QQQ   414.65
How major US stock indexes fared Friday, 4/19/2024
Stock market today: Tumbling tech stocks drag Wall Street to the finish line of another losing week
American Express profits jump 34%, helped by jump in new customers, higher spending
American Express, Fifth Third rise; Netflix, PPG Industries fall, Friday, 4/19/2024
Intuitive Surgical Stock Can Trend Much Higher This Year 
3 Magnificent Seven Stocks Outperforming the Rest
Bargain Hunting: 3 Stocks With RSIs That Scream Oversold

Cummins Q4 2022 Earnings Call Transcript


Listen to Conference Call View Latest SEC 10-K Filing

Participants

Presentation

Operator

Greetings and welcome to the Cummins Inc Fourth Quarter 2022 Earnings Conference. [Operator Instructions] A brief question-and-answer session will follow the formal presentation. [Operator Instructions]

It is now my pleasure to introduce your host, Chris Clulow, Vice President of Investor Relations. Thank you. Please go ahead.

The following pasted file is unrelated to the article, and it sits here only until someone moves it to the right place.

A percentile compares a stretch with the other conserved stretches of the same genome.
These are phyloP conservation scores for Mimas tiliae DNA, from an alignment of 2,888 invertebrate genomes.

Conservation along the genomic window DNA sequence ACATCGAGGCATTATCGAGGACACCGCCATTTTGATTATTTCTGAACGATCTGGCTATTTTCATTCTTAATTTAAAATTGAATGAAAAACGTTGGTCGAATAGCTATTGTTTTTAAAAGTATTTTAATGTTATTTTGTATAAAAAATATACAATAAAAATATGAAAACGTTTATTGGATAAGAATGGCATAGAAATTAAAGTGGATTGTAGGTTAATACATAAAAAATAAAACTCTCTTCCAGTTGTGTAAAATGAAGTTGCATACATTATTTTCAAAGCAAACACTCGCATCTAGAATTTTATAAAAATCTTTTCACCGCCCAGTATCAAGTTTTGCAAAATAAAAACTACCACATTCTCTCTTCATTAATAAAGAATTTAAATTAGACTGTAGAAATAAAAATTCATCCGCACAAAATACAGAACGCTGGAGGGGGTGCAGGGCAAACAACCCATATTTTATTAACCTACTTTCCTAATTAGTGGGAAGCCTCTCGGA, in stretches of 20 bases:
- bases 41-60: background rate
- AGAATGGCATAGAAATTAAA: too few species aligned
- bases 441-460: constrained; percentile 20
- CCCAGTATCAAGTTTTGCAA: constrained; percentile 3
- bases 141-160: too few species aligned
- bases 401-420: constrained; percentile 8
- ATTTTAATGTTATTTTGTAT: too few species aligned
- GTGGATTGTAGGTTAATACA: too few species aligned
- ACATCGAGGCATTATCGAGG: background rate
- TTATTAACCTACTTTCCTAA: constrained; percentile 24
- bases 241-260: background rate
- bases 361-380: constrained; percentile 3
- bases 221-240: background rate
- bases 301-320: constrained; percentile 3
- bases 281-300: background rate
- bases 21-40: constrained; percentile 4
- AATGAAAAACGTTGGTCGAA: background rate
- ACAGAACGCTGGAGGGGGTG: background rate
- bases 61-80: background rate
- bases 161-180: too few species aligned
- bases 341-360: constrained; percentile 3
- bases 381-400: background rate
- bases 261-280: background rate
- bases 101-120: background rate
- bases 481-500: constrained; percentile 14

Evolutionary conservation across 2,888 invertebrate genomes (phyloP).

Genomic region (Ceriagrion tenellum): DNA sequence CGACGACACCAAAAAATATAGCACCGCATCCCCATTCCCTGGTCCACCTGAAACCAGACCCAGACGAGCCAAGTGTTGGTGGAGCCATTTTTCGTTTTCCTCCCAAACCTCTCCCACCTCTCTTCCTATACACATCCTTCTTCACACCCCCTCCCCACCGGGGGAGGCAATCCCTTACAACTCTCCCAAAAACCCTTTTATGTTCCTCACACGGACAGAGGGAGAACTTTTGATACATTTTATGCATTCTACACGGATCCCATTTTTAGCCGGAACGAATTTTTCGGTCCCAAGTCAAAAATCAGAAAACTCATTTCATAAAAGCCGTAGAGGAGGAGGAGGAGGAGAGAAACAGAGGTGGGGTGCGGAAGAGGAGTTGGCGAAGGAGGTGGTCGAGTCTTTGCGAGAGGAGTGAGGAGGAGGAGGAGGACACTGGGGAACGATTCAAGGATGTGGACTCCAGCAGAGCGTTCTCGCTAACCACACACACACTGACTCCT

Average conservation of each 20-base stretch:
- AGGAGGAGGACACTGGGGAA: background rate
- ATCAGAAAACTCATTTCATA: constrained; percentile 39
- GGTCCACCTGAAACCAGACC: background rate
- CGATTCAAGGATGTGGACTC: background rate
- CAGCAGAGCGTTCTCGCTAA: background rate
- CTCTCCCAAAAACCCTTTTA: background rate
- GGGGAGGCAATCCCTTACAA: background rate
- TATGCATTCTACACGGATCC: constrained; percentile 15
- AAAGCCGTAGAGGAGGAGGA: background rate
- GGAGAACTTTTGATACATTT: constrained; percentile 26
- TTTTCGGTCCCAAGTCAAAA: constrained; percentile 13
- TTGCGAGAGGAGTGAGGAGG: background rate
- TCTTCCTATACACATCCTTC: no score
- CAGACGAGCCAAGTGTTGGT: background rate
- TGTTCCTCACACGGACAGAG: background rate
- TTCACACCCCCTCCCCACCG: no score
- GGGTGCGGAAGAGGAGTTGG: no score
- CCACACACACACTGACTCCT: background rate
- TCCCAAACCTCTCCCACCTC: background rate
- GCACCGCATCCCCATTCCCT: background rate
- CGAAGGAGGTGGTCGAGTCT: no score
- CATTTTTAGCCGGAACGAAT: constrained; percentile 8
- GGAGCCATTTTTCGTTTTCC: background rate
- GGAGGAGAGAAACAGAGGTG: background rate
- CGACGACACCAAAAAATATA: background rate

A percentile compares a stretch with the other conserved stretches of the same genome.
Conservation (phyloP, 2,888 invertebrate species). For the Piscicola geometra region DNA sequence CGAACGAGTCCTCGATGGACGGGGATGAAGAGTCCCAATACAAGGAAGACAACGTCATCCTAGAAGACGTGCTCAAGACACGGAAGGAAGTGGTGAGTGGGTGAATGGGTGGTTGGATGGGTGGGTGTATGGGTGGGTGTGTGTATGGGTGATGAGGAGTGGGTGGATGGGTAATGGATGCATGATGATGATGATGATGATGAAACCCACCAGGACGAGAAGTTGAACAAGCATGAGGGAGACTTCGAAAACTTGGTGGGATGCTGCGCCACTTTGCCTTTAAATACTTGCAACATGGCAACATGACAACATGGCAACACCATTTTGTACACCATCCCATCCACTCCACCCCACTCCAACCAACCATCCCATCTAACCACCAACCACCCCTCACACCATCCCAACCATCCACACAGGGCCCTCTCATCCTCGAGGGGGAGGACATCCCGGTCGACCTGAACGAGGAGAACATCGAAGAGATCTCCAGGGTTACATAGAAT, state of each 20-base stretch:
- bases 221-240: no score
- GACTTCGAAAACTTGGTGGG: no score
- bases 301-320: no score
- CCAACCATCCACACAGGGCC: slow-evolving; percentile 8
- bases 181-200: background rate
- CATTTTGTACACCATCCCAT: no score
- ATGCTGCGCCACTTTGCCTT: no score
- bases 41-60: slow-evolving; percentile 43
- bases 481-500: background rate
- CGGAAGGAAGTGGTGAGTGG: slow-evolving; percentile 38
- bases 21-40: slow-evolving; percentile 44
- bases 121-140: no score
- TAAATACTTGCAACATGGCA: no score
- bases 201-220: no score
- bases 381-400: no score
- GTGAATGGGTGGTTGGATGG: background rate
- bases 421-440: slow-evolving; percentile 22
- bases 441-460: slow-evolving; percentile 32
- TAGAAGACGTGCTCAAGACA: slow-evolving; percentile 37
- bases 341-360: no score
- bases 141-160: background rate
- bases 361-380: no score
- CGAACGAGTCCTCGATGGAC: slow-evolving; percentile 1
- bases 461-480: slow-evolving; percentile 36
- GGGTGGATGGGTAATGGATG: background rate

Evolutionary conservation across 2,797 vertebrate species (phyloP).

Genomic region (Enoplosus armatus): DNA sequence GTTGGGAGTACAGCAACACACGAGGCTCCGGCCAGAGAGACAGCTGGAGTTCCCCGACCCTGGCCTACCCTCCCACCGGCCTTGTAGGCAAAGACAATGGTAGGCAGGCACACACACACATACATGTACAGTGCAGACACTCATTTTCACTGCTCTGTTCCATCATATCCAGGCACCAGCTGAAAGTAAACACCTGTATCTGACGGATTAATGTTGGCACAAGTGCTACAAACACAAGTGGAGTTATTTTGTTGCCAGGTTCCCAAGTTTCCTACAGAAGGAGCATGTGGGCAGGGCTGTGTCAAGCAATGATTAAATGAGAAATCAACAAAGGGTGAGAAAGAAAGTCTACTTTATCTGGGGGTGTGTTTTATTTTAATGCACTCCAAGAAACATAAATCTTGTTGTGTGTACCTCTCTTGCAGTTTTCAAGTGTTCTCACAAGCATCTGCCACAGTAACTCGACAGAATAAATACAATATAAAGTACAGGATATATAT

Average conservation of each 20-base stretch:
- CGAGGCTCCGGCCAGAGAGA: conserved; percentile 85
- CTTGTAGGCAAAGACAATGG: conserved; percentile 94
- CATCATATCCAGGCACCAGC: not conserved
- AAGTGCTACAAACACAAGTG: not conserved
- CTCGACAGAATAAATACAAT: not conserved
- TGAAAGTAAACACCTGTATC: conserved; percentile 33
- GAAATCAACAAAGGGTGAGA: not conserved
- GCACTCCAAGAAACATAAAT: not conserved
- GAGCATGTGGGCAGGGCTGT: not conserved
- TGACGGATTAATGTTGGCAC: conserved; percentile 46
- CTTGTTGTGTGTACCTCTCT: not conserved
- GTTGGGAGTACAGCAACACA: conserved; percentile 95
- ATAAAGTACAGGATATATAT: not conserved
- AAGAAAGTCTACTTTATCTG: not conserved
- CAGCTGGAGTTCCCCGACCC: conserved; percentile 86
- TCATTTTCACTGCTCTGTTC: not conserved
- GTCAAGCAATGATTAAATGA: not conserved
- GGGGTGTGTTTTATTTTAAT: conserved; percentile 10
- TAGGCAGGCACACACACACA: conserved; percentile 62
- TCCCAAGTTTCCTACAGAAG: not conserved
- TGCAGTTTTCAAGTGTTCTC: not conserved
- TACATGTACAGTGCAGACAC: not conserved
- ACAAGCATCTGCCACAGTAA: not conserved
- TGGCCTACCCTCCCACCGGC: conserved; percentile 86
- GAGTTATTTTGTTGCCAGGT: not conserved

Chris Clulow
Vice President, Investor Relations at Cummins

Thank you very much. Good morning, everyone, and welcome to our teleconference today to discuss Cummins' results for the fourth quarter of 2022, as well as the full year performance. Participating with me today are Jennifer Rumsey, our President and Chief Executive Officer; and Mark Smith, our Chief Financial Officer. We will all be available to answer questions at the end of the teleconference.